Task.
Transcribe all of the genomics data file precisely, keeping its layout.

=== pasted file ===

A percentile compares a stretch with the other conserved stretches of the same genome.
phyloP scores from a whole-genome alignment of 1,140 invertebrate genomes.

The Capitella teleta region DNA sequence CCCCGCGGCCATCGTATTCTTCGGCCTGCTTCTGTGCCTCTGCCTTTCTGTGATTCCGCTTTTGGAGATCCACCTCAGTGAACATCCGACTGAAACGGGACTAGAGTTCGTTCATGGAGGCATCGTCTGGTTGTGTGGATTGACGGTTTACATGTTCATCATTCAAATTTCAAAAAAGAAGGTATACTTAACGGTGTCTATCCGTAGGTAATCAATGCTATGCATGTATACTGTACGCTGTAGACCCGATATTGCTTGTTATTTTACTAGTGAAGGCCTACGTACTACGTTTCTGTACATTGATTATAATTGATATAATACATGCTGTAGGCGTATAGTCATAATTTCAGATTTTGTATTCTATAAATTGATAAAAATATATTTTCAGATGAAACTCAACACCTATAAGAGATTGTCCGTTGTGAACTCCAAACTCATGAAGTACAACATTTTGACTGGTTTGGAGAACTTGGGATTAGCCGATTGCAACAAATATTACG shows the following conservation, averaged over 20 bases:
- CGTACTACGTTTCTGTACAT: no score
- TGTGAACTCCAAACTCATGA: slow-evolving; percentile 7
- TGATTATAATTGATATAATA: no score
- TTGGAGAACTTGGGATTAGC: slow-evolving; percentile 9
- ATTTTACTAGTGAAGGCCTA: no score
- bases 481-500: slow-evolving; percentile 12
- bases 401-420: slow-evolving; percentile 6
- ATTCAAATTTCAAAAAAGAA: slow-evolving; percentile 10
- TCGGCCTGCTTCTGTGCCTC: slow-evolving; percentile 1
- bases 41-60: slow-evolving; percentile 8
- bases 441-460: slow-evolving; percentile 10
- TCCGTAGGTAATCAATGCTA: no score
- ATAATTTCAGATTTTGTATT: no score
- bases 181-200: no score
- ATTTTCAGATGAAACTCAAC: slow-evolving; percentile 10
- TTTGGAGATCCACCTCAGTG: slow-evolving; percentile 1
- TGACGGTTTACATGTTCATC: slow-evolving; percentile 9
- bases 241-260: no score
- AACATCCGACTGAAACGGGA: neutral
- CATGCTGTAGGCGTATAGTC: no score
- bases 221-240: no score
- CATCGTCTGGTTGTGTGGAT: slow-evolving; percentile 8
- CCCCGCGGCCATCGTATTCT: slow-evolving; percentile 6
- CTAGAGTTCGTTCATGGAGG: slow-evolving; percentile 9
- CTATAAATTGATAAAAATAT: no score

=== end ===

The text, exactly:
A percentile compares a stretch with the other conserved stretches of the same genome.
phyloP scores from a whole-genome alignment of 1,140 invertebrate genomes.

The Capitella teleta region DNA sequence CCCCGCGGCCATCGTATTCTTCGGCCTGCTTCTGTGCCTCTGCCTTTCTGTGATTCCGCTTTTGGAGATCCACCTCAGTGAACATCCGACTGAAACGGGACTAGAGTTCGTTCATGGAGGCATCGTCTGGTTGTGTGGATTGACGGTTTACATGTTCATCATTCAAATTTCAAAAAAGAAGGTATACTTAACGGTGTCTATCCGTAGGTAATCAATGCTATGCATGTATACTGTACGCTGTAGACCCGATATTGCTTGTTATTTTACTAGTGAAGGCCTACGTACTACGTTTCTGTACATTGATTATAATTGATATAATACATGCTGTAGGCGTATAGTCATAATTTCAGATTTTGTATTCTATAAATTGATAAAAATATATTTTCAGATGAAACTCAACACCTATAAGAGATTGTCCGTTGTGAACTCCAAACTCATGAAGTACAACATTTTGACTGGTTTGGAGAACTTGGGATTAGCCGATTGCAACAAATATTACG shows the following conservation, averaged over 20 bases:
- CGTACTACGTTTCTGTACAT: no score
- TGTGAACTCCAAACTCATGA: slow-evolving; percentile 7
- TGATTATAATTGATATAATA: no score
- TTGGAGAACTTGGGATTAGC: slow-evolving; percentile 9
- ATTTTACTAGTGAAGGCCTA: no score
- bases 481-500: slow-evolving; percentile 12
- bases 401-420: slow-evolving; percentile 6
- ATTCAAATTTCAAAAAAGAA: slow-evolving; percentile 10
- TCGGCCTGCTTCTGTGCCTC: slow-evolving; percentile 1
- bases 41-60: slow-evolving; percentile 8
- bases 441-460: slow-evolving; percentile 10
- TCCGTAGGTAATCAATGCTA: no score
- ATAATTTCAGATTTTGTATT: no score
- bases 181-200: no score
- ATTTTCAGATGAAACTCAAC: slow-evolving; percentile 10
- TTTGGAGATCCACCTCAGTG: slow-evolving; percentile 1
- TGACGGTTTACATGTTCATC: slow-evolving; percentile 9
- bases 241-260: no score
- AACATCCGACTGAAACGGGA: neutral
- CATGCTGTAGGCGTATAGTC: no score
- bases 221-240: no score
- CATCGTCTGGTTGTGTGGAT: slow-evolving; percentile 8
- CCCCGCGGCCATCGTATTCT: slow-evolving; percentile 6
- CTAGAGTTCGTTCATGGAGG: slow-evolving; percentile 9
- CTATAAATTGATAAAAATAT: no score